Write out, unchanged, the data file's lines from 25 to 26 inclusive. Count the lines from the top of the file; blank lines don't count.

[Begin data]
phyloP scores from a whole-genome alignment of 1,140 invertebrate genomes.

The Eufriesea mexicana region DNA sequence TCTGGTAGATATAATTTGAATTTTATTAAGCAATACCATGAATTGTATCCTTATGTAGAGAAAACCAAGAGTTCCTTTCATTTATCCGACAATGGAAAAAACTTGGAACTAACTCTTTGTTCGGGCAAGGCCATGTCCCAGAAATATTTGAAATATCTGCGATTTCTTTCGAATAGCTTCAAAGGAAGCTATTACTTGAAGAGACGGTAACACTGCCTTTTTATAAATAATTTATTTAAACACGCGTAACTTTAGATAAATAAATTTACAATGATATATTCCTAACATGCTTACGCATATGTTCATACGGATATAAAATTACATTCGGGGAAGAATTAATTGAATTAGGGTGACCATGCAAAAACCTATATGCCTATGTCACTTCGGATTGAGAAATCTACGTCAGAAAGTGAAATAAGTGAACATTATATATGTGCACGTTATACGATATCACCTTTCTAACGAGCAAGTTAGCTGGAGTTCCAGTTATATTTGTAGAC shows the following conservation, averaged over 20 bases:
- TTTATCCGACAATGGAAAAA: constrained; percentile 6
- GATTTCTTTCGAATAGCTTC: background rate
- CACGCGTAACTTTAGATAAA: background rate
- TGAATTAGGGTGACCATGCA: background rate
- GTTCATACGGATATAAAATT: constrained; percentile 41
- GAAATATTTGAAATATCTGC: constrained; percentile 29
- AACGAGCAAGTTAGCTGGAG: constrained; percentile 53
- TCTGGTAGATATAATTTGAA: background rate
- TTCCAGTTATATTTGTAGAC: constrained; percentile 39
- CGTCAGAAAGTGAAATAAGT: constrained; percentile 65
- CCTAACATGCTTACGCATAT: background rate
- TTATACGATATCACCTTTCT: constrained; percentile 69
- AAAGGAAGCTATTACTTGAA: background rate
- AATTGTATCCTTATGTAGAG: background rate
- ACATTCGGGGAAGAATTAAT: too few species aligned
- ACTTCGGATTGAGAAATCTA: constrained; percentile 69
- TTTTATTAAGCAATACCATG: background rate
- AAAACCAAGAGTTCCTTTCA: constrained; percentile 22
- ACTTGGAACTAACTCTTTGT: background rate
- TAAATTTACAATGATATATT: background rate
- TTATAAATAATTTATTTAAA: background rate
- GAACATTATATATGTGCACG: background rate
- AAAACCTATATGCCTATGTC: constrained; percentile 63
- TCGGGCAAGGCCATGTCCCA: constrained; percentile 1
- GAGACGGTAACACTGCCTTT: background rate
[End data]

- AAAACCTATATGCCTATGTC: constrained; percentile 63
- TCGGGCAAGGCCATGTCCCA: constrained; percentile 1